USCIS will use the I-526 petition submitted by the applicant to determine if they have made the minimum required capital investment into a qualifying business enterprise or regional center. Projects within a targeted employment area (TEA) have a lower investment threshold of $800,000, while projects outside a TEA have a minimum investment of $1,050,000. USCIS will also assess if the capital is irrevocably committed to the project and if it remains ‘at risk’.

Capital is Lawfully Obtained

USCIS will determine if the investor’s capital has been lawfully obtained through legal sources. They will inspect the evidence provided to follow the funding path, from how the investor acquired it to how it was provided to the EB-5 project. If they cannot determine the source or path of funding, USCIS may require additional evidence from investors.

Determine if the Capital Was Invested In an NCE

The USCIS will use the I-526 petition to determine if the capital was invested in a new commercial enterprise or a project connected to a regional center. The NCE must be a for-profit entity conducting a lawful, ongoing, commercial business activity and has been established after November 29, 1990.

Job Creation Requirement and Business Plans

USCIS will assess the business plan the investor or regional center submitted to determine its feasibility. It must meet EB-5 requirements and may be re-submitted for USCIS approval if considerable changes are made to its structure or operation. By reviewing the evidence submitted, USCIS will determine if the investor has met their EB-5 requirement of creating at least 10 full-time jobs for qualifying American workers.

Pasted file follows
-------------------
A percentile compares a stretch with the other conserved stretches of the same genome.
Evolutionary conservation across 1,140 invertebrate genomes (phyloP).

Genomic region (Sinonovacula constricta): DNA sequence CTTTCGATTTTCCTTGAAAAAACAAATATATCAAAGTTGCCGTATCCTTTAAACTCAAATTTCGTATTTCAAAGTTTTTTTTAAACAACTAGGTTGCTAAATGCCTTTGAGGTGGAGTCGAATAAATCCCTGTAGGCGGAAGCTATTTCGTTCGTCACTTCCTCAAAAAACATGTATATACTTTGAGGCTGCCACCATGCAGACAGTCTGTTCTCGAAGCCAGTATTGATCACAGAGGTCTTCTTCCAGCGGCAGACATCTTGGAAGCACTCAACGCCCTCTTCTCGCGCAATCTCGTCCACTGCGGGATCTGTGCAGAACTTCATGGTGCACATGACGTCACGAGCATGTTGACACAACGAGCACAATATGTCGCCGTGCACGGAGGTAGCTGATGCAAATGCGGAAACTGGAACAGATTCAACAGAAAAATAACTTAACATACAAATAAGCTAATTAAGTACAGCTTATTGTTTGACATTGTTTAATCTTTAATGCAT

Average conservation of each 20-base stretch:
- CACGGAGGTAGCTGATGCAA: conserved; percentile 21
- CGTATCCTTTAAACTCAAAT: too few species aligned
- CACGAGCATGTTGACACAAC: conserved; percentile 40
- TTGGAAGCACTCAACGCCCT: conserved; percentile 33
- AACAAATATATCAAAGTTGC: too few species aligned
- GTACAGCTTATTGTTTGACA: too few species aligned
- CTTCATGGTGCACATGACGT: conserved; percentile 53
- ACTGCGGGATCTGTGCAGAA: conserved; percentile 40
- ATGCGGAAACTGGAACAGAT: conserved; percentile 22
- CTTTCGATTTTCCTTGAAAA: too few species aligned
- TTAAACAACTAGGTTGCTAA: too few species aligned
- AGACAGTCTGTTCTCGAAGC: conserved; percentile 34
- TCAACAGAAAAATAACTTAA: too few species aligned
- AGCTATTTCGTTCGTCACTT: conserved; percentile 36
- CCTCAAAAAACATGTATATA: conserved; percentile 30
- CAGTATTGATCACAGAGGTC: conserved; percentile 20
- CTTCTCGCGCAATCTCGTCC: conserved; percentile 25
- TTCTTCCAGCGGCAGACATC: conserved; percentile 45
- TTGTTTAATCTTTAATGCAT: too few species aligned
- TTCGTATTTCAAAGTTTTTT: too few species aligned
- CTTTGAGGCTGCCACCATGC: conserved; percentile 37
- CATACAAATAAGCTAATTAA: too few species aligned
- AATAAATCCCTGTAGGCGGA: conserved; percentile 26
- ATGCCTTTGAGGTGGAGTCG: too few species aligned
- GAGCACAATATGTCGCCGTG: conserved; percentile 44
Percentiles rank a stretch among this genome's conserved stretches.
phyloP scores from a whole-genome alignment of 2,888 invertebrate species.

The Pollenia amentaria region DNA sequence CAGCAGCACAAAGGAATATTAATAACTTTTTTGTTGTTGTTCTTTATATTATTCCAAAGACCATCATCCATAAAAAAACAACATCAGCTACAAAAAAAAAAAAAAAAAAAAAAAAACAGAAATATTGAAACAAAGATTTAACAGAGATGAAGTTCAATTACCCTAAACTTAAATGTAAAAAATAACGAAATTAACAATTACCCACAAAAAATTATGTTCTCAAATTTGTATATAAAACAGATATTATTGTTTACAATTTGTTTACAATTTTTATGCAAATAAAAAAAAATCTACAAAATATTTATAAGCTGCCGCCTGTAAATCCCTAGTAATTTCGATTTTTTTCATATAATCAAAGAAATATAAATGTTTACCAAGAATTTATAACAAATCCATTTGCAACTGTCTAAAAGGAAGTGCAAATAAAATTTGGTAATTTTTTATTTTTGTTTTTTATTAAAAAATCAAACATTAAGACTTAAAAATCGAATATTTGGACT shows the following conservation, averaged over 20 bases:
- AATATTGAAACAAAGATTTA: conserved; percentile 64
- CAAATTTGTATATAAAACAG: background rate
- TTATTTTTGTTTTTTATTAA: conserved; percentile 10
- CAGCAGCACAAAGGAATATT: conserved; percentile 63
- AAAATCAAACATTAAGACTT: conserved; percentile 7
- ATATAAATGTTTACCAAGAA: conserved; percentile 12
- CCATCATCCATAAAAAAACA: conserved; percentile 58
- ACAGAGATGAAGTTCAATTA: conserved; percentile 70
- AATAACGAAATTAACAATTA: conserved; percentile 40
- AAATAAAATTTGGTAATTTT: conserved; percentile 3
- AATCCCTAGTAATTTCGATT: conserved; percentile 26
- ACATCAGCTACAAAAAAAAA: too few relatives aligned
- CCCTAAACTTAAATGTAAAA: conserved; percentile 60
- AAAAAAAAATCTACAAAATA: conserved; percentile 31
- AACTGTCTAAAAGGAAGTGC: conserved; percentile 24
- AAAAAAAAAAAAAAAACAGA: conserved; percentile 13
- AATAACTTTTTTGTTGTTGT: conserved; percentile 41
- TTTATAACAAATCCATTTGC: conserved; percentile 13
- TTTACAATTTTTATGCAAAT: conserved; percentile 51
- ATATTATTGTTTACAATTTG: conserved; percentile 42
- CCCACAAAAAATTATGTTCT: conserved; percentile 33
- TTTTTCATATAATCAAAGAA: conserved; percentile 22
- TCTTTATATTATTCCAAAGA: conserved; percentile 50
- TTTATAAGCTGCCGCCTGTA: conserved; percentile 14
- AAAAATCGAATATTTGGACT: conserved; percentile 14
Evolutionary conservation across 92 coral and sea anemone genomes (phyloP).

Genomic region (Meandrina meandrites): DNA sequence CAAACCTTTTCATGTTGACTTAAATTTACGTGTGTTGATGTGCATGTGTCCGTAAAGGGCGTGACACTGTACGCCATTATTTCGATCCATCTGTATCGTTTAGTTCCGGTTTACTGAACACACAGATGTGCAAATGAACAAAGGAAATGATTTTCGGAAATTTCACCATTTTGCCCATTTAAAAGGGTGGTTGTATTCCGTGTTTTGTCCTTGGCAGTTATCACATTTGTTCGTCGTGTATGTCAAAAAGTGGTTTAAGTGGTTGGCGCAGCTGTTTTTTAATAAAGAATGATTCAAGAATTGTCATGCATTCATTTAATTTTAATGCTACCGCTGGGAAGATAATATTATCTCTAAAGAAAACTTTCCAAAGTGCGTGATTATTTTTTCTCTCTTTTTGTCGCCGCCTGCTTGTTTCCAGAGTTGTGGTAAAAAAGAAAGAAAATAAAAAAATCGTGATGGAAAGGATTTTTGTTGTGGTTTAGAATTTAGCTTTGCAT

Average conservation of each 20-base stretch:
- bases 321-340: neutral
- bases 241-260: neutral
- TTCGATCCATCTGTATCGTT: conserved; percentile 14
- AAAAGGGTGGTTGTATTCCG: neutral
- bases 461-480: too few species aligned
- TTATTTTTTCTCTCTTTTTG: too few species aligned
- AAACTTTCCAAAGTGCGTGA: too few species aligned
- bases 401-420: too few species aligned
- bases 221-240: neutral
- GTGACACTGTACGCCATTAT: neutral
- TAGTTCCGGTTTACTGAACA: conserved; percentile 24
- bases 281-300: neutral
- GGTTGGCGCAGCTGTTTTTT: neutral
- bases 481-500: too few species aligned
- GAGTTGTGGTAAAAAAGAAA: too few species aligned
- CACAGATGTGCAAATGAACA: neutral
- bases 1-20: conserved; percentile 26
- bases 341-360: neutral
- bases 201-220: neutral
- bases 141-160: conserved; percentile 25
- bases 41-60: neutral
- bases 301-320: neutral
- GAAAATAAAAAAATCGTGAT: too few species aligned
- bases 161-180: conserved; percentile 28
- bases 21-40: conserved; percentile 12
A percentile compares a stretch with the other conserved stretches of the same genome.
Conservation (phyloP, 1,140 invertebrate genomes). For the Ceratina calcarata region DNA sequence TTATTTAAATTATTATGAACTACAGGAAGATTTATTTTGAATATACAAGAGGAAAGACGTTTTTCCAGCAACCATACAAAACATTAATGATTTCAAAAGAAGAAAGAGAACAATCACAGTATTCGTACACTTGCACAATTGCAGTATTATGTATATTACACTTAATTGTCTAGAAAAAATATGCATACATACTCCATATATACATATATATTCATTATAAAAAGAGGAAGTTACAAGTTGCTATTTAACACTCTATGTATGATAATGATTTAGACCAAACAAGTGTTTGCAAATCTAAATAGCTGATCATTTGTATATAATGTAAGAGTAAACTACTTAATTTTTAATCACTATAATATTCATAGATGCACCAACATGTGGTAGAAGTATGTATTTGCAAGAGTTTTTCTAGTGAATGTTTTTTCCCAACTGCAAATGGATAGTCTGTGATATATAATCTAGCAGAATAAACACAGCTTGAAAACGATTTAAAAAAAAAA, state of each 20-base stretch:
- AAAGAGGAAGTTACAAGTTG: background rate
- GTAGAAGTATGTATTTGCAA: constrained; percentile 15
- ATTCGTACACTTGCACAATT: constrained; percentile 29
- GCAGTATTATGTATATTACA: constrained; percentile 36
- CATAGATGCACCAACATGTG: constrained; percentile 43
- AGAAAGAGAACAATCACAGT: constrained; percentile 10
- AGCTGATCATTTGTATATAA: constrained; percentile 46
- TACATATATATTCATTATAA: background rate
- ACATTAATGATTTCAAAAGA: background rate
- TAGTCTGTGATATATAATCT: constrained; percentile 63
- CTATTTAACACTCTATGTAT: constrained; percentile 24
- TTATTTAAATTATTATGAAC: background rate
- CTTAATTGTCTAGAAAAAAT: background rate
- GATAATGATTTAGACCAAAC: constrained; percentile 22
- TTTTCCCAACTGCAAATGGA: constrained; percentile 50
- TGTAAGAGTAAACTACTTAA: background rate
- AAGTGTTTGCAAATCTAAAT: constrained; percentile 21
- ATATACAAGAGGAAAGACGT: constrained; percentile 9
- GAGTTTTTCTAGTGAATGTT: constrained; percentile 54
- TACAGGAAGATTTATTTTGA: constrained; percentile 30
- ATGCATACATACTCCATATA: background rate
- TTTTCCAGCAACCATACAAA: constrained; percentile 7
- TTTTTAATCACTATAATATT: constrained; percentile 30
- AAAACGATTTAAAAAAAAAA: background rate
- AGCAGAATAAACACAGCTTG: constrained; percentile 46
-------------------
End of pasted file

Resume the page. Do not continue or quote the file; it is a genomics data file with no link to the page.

For new commercial enterprises, the ten full-time positions must be created directly within the company as permanent roles with at least 35 working hours per week. USCIS will assess the I-526 petition to determine if the jobs have been created or will likely be created within a reasonable time.

The ten full-time positions can be created directly or indirectly for investments in regional center projects. Indirect jobs are those created because of the investment’s wider economic stimulus, including the money new employees are now spending in the local area.

Determine If an Investor is Actively Involved

The EB-5 Investor Program requires investors to be actively involved in managing the new commercial enterprise. Within a regional center project, they must demonstrate that they attend board meetings and necessary votes. USCIS will determine if an investor is actively involved in an NCE with day-to-day involvement and if it is a direct investment or on a board level for regional centers.